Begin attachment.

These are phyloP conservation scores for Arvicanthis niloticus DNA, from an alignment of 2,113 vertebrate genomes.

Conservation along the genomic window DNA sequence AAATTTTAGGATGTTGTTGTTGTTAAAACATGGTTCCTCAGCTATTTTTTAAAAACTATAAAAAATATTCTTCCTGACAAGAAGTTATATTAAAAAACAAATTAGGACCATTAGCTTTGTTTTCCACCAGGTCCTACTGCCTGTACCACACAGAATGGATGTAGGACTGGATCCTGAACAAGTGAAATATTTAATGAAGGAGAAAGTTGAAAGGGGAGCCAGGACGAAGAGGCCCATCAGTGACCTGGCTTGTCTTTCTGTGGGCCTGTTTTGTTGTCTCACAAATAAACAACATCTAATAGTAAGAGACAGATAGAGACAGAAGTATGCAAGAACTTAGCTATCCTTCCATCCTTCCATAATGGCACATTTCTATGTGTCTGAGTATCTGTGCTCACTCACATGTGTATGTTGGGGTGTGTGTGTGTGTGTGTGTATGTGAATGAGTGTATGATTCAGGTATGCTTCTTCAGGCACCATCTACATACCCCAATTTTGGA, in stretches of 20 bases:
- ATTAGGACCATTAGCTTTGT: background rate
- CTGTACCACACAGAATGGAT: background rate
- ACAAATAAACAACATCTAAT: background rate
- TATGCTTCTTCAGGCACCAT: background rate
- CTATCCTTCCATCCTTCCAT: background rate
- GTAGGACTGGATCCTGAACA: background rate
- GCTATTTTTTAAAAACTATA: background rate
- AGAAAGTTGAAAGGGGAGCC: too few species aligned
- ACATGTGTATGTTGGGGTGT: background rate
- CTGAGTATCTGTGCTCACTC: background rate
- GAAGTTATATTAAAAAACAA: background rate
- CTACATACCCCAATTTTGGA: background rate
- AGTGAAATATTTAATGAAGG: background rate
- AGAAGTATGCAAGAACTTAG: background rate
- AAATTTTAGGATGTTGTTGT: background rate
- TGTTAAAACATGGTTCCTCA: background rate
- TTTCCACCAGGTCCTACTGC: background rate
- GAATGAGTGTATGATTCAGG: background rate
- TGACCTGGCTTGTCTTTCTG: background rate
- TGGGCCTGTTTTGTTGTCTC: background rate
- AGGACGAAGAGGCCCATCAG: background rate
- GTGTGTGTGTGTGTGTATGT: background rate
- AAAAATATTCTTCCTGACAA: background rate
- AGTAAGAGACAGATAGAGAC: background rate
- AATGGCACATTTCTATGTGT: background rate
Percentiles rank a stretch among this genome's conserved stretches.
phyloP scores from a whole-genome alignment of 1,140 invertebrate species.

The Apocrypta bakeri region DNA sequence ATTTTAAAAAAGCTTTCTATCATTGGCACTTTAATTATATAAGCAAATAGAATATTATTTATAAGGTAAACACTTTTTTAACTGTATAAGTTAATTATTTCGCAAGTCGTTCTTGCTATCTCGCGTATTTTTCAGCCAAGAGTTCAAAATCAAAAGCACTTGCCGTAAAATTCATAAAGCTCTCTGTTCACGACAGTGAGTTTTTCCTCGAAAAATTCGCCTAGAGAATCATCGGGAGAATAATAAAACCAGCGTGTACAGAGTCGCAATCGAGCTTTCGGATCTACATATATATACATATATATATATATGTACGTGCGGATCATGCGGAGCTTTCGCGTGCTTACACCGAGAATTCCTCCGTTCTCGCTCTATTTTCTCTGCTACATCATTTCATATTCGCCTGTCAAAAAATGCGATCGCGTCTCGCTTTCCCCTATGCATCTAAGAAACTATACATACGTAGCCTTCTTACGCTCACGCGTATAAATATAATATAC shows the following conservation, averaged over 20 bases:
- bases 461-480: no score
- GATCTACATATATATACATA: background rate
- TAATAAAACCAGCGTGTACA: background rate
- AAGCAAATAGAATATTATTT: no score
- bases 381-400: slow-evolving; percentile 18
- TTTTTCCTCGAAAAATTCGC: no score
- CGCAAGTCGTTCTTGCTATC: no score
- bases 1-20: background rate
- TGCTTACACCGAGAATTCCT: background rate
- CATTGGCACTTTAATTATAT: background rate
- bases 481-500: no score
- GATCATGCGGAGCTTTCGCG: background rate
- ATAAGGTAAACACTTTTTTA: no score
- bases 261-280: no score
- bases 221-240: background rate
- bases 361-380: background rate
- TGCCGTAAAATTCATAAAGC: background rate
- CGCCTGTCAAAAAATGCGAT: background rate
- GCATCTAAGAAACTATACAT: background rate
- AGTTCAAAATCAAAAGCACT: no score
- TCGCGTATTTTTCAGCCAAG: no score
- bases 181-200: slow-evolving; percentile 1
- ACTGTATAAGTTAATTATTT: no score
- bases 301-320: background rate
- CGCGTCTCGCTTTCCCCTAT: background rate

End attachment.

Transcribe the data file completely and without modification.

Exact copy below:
These are phyloP conservation scores for Arvicanthis niloticus DNA, from an alignment of 2,113 vertebrate genomes.

Conservation along the genomic window DNA sequence AAATTTTAGGATGTTGTTGTTGTTAAAACATGGTTCCTCAGCTATTTTTTAAAAACTATAAAAAATATTCTTCCTGACAAGAAGTTATATTAAAAAACAAATTAGGACCATTAGCTTTGTTTTCCACCAGGTCCTACTGCCTGTACCACACAGAATGGATGTAGGACTGGATCCTGAACAAGTGAAATATTTAATGAAGGAGAAAGTTGAAAGGGGAGCCAGGACGAAGAGGCCCATCAGTGACCTGGCTTGTCTTTCTGTGGGCCTGTTTTGTTGTCTCACAAATAAACAACATCTAATAGTAAGAGACAGATAGAGACAGAAGTATGCAAGAACTTAGCTATCCTTCCATCCTTCCATAATGGCACATTTCTATGTGTCTGAGTATCTGTGCTCACTCACATGTGTATGTTGGGGTGTGTGTGTGTGTGTGTGTATGTGAATGAGTGTATGATTCAGGTATGCTTCTTCAGGCACCATCTACATACCCCAATTTTGGA, in stretches of 20 bases:
- ATTAGGACCATTAGCTTTGT: background rate
- CTGTACCACACAGAATGGAT: background rate
- ACAAATAAACAACATCTAAT: background rate
- TATGCTTCTTCAGGCACCAT: background rate
- CTATCCTTCCATCCTTCCAT: background rate
- GTAGGACTGGATCCTGAACA: background rate
- GCTATTTTTTAAAAACTATA: background rate
- AGAAAGTTGAAAGGGGAGCC: too few species aligned
- ACATGTGTATGTTGGGGTGT: background rate
- CTGAGTATCTGTGCTCACTC: background rate
- GAAGTTATATTAAAAAACAA: background rate
- CTACATACCCCAATTTTGGA: background rate
- AGTGAAATATTTAATGAAGG: background rate
- AGAAGTATGCAAGAACTTAG: background rate
- AAATTTTAGGATGTTGTTGT: background rate
- TGTTAAAACATGGTTCCTCA: background rate
- TTTCCACCAGGTCCTACTGC: background rate
- GAATGAGTGTATGATTCAGG: background rate
- TGACCTGGCTTGTCTTTCTG: background rate
- TGGGCCTGTTTTGTTGTCTC: background rate
- AGGACGAAGAGGCCCATCAG: background rate
- GTGTGTGTGTGTGTGTATGT: background rate
- AAAAATATTCTTCCTGACAA: background rate
- AGTAAGAGACAGATAGAGAC: background rate
- AATGGCACATTTCTATGTGT: background rate
Percentiles rank a stretch among this genome's conserved stretches.
phyloP scores from a whole-genome alignment of 1,140 invertebrate species.

The Apocrypta bakeri region DNA sequence ATTTTAAAAAAGCTTTCTATCATTGGCACTTTAATTATATAAGCAAATAGAATATTATTTATAAGGTAAACACTTTTTTAACTGTATAAGTTAATTATTTCGCAAGTCGTTCTTGCTATCTCGCGTATTTTTCAGCCAAGAGTTCAAAATCAAAAGCACTTGCCGTAAAATTCATAAAGCTCTCTGTTCACGACAGTGAGTTTTTCCTCGAAAAATTCGCCTAGAGAATCATCGGGAGAATAATAAAACCAGCGTGTACAGAGTCGCAATCGAGCTTTCGGATCTACATATATATACATATATATATATATGTACGTGCGGATCATGCGGAGCTTTCGCGTGCTTACACCGAGAATTCCTCCGTTCTCGCTCTATTTTCTCTGCTACATCATTTCATATTCGCCTGTCAAAAAATGCGATCGCGTCTCGCTTTCCCCTATGCATCTAAGAAACTATACATACGTAGCCTTCTTACGCTCACGCGTATAAATATAATATAC shows the following conservation, averaged over 20 bases:
- bases 461-480: no score
- GATCTACATATATATACATA: background rate
- TAATAAAACCAGCGTGTACA: background rate
- AAGCAAATAGAATATTATTT: no score
- bases 381-400: slow-evolving; percentile 18
- TTTTTCCTCGAAAAATTCGC: no score
- CGCAAGTCGTTCTTGCTATC: no score
- bases 1-20: background rate
- TGCTTACACCGAGAATTCCT: background rate
- CATTGGCACTTTAATTATAT: background rate
- bases 481-500: no score
- GATCATGCGGAGCTTTCGCG: background rate
- ATAAGGTAAACACTTTTTTA: no score
- bases 261-280: no score
- bases 221-240: background rate
- bases 361-380: background rate
- TGCCGTAAAATTCATAAAGC: background rate
- CGCCTGTCAAAAAATGCGAT: background rate
- GCATCTAAGAAACTATACAT: background rate
- AGTTCAAAATCAAAAGCACT: no score
- TCGCGTATTTTTCAGCCAAG: no score
- bases 181-200: slow-evolving; percentile 1
- ACTGTATAAGTTAATTATTT: no score
- bases 301-320: background rate
- CGCGTCTCGCTTTCCCCTAT: background rate